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We can make a difference to global poverty
1.4 billion people worldwide live on less than £1 a day, unable to feed their families and send their children to school.
What’s the problem?
One reason that people are still living in poverty is because the things we buy everyday are almost always made in poor countries by people who are paid terrible wages and forced to work in appalling conditions.
Trade could help lift these people out of poverty, but the rich and powerful are pursuing trade policies that put profits before the needs of people and the planet.
Cotton farmers in poor countries are facing particularly hard times. They are struggling to compete, because the governments of rich countries support their farmers to grow tonnes of bargain cotton. They find it hard to sell their cotton with this unfair competition, and so take their children out of school to help them earn enough to live.
What’s the solution?
Fairtrade is one solution to this. Fairtrade farming gives poor farmers the chance to get a decent wage for their produce so they can afford to feed their families, get health care and send their children to school. Fairtrade guarantees better prices, decent working conditions and environmental standards, enabling producers to improve their lives.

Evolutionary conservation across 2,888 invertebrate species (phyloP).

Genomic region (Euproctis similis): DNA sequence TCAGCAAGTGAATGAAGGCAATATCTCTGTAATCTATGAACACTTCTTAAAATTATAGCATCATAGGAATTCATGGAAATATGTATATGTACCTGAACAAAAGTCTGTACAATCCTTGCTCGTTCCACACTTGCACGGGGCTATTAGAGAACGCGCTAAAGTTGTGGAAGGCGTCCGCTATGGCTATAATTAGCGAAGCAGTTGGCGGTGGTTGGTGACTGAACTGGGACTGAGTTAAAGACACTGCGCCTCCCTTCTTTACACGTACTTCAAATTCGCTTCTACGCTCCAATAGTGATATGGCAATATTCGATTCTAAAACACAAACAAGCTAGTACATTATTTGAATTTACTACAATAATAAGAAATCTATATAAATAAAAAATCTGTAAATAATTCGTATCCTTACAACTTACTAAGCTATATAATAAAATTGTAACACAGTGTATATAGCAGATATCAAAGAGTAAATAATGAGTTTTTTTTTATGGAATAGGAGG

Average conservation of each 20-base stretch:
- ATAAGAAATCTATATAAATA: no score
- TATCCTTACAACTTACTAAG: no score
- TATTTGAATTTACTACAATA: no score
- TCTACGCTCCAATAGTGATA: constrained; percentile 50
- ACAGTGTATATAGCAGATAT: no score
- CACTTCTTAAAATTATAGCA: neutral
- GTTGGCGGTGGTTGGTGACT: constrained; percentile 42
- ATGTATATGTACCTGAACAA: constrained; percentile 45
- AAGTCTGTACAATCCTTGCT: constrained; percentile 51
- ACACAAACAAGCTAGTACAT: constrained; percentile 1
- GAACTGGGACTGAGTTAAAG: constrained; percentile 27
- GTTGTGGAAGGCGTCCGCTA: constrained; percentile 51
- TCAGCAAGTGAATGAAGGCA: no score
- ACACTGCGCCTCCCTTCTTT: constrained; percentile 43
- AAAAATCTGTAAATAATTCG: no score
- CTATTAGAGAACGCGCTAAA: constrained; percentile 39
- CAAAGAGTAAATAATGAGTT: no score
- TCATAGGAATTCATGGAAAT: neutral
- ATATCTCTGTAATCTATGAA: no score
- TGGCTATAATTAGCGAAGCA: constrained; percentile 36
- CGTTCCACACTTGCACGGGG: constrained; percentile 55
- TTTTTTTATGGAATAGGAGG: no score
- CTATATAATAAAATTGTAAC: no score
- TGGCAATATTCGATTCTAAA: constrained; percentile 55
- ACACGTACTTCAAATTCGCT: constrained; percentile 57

Join the Wear Fair campaign
It might seem like our lives are too different and too distant to make a positive difference to those living in poverty. But we, the consumers, can demand a change in the way our clothes are produced.
Our schools and colleges spend billions every year on cotton clothes, whether it’s sports kit, school shirts or leavers’ hoodies. But usually these garments are not made with Fairtrade cotton, and may have been produced by children, or by women barely older than you, for as little as 5p per hour for 80 hours each week.
We know that young people don’t want their schools and colleges to buy clothes that make poor producers suffer. With your help we can create a national movement in schools and colleges, calling on them to source clothing which will improve the lives of millions of cotton farmers.